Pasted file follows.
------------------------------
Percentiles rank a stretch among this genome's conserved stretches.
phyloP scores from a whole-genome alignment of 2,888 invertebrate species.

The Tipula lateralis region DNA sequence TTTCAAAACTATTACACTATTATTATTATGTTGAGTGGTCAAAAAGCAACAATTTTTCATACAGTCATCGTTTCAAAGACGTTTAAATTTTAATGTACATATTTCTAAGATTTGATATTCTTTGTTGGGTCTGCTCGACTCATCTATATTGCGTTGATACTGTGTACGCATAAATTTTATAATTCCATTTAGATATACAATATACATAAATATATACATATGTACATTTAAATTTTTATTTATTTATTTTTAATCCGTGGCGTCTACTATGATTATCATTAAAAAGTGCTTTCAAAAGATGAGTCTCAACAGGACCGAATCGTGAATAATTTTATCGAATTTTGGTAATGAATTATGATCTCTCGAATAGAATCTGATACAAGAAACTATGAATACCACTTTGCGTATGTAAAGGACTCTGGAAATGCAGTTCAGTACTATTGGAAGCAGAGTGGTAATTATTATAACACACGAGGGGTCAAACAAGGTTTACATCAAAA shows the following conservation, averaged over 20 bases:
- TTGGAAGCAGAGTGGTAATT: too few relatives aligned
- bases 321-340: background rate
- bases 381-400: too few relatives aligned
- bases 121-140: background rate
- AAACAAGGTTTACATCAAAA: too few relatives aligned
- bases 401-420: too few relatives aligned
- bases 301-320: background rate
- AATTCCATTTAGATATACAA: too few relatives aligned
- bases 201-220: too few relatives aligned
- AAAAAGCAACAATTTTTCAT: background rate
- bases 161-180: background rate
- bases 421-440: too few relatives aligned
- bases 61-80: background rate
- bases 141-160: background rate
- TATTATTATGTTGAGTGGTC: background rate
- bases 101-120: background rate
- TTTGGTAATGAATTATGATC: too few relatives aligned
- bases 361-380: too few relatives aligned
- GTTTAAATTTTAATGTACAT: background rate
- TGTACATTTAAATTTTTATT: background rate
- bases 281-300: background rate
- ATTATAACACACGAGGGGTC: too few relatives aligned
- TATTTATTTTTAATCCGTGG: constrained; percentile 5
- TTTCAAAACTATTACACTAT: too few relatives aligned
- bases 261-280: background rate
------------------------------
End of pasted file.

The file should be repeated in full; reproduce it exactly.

Percentiles rank a stretch among this genome's conserved stretches.
phyloP scores from a whole-genome alignment of 2,888 invertebrate species.

The Tipula lateralis region DNA sequence TTTCAAAACTATTACACTATTATTATTATGTTGAGTGGTCAAAAAGCAACAATTTTTCATACAGTCATCGTTTCAAAGACGTTTAAATTTTAATGTACATATTTCTAAGATTTGATATTCTTTGTTGGGTCTGCTCGACTCATCTATATTGCGTTGATACTGTGTACGCATAAATTTTATAATTCCATTTAGATATACAATATACATAAATATATACATATGTACATTTAAATTTTTATTTATTTATTTTTAATCCGTGGCGTCTACTATGATTATCATTAAAAAGTGCTTTCAAAAGATGAGTCTCAACAGGACCGAATCGTGAATAATTTTATCGAATTTTGGTAATGAATTATGATCTCTCGAATAGAATCTGATACAAGAAACTATGAATACCACTTTGCGTATGTAAAGGACTCTGGAAATGCAGTTCAGTACTATTGGAAGCAGAGTGGTAATTATTATAACACACGAGGGGTCAAACAAGGTTTACATCAAAA shows the following conservation, averaged over 20 bases:
- TTGGAAGCAGAGTGGTAATT: too few relatives aligned
- bases 321-340: background rate
- bases 381-400: too few relatives aligned
- bases 121-140: background rate
- AAACAAGGTTTACATCAAAA: too few relatives aligned
- bases 401-420: too few relatives aligned
- bases 301-320: background rate
- AATTCCATTTAGATATACAA: too few relatives aligned
- bases 201-220: too few relatives aligned
- AAAAAGCAACAATTTTTCAT: background rate
- bases 161-180: background rate
- bases 421-440: too few relatives aligned
- bases 61-80: background rate
- bases 141-160: background rate
- TATTATTATGTTGAGTGGTC: background rate
- bases 101-120: background rate
- TTTGGTAATGAATTATGATC: too few relatives aligned
- bases 361-380: too few relatives aligned
- GTTTAAATTTTAATGTACAT: background rate
- TGTACATTTAAATTTTTATT: background rate
- bases 281-300: background rate
- ATTATAACACACGAGGGGTC: too few relatives aligned
- TATTTATTTTTAATCCGTGG: constrained; percentile 5
- TTTCAAAACTATTACACTAT: too few relatives aligned
- bases 261-280: background rate